Paper No. 232-8
Presentation Time: 3:40 PM
THE VOLCANIC EXPLOSIVE-EFFUSIVE TRANSITION: INSIGHTS FROM A CRYSTALLINITY-BASED PERMEABILITY MODEL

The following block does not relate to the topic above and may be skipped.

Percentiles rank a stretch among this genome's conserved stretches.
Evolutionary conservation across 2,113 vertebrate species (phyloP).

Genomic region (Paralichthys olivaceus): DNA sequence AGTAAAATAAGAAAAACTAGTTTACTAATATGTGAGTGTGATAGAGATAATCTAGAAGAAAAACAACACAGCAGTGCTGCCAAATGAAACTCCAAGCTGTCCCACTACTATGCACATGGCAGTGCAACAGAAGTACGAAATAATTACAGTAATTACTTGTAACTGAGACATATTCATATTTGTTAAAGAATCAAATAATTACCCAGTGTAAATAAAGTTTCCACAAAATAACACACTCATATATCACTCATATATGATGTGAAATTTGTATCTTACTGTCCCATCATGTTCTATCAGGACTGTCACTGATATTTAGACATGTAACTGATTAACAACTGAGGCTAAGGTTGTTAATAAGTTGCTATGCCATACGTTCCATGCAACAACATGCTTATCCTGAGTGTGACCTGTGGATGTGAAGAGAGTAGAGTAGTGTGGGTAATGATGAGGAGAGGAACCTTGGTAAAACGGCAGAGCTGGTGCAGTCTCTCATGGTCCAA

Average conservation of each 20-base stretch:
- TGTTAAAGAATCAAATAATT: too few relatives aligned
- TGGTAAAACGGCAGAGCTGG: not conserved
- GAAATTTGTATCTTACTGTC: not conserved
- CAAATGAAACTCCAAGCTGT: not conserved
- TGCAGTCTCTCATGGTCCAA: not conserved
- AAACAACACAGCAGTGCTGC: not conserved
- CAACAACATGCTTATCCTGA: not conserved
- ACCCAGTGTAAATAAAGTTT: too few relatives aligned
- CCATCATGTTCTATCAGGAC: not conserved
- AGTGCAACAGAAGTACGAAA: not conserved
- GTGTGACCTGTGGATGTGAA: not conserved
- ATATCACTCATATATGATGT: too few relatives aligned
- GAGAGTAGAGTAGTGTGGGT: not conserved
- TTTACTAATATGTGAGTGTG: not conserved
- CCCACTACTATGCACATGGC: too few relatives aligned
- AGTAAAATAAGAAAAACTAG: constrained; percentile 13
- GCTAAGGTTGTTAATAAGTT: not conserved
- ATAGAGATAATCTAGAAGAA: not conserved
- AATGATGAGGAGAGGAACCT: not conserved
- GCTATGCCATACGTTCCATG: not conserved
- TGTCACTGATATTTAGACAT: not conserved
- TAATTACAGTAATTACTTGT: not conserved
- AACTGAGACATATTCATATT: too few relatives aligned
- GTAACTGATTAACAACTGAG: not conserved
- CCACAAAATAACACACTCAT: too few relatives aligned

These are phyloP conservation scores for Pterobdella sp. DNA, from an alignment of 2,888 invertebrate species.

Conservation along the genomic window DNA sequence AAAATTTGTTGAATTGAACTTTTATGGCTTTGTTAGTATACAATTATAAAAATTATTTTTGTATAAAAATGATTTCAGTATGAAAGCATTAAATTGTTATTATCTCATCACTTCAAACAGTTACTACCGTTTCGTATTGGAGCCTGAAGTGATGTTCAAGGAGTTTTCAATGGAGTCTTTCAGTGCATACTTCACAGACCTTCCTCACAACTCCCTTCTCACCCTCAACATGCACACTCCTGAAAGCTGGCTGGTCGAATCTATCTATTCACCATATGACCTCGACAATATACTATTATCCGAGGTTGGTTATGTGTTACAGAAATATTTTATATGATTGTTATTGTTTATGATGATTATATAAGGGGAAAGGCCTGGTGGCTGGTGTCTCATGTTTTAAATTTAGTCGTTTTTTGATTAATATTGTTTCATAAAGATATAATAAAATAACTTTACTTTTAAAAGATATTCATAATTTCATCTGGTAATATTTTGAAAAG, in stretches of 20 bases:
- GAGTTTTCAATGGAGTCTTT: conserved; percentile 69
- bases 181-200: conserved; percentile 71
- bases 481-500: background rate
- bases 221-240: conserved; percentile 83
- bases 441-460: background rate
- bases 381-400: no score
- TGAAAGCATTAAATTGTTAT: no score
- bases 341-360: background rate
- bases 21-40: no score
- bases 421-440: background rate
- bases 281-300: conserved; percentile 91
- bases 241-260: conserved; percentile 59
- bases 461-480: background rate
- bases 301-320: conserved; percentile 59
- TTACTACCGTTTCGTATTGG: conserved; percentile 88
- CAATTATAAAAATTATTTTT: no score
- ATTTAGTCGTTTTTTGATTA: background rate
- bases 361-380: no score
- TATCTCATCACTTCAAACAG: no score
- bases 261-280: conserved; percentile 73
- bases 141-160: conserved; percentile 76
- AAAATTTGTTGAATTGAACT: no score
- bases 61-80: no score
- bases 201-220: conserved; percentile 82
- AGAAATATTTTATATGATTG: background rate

Lava dome-forming arc volcanoes commonly switch between effusive and explosive styles of eruption. Eruptions are driven by gas overpressure, which can be released through development of permeability, yet surprisingly the least permeable magmas often erupt effusively. In order to generate a permeable pore network and test the effects of crystallinity on permeability development, we studied gas exsolution and outgassing through experimental vesiculation of hydrous dacite samples containing crystal fractions between 0 and 0.8. We explored the evolution of the maximum unconnected gas volume or percolation threshold as a function of crystallinity. Outgassing occurs rapidly via fracturing at crystal fractions ≥ 0.7, implying that crystal-rich effusive lavas are likely healed remains of fractured, initially more hydrous magmas. Fracturing and bubble coalescence are both inefficient at crystal fractions of 0.5–0.6, implying eruptive behavior of lava domes can fluctuate in response to minor changes in crystallinity or ascent rate. We apply these interpretations to natural systems whose erupted products are well-characterized. Using a new compilation of published data from natural volcanic samples, we provide parameters for a permeability model as a function of crystallinity that delineates percolation curves representing effusive and explosive behavior, respectively, linked by a transition zone. Delays in gas escape and sustained vesiculation increases porosity beyond anticipated values, shifting permeability development to higher porosities, and crossing into the explosive-effusive transition zone, introducing explosive potential. Our model implies that the onset of permeable outgassing, or percolation threshold, occurs at low porosities < 0.1 for crystal fractions ≥ 0.37. Percolation thresholds systematically increase to higher porosities up to 0.75 for crystal fractions < 0.37. For a given crystal content, a percolation curve represents a threshold. Magmas with higher porosity or lower permeability than this threshold have greater explosive potential. Lower crystal contents exhibit a wider transitional zone where either style is possible, whereas higher crystal content magmas rapidly transition from dominantly effusive to dominantly explosive behavior.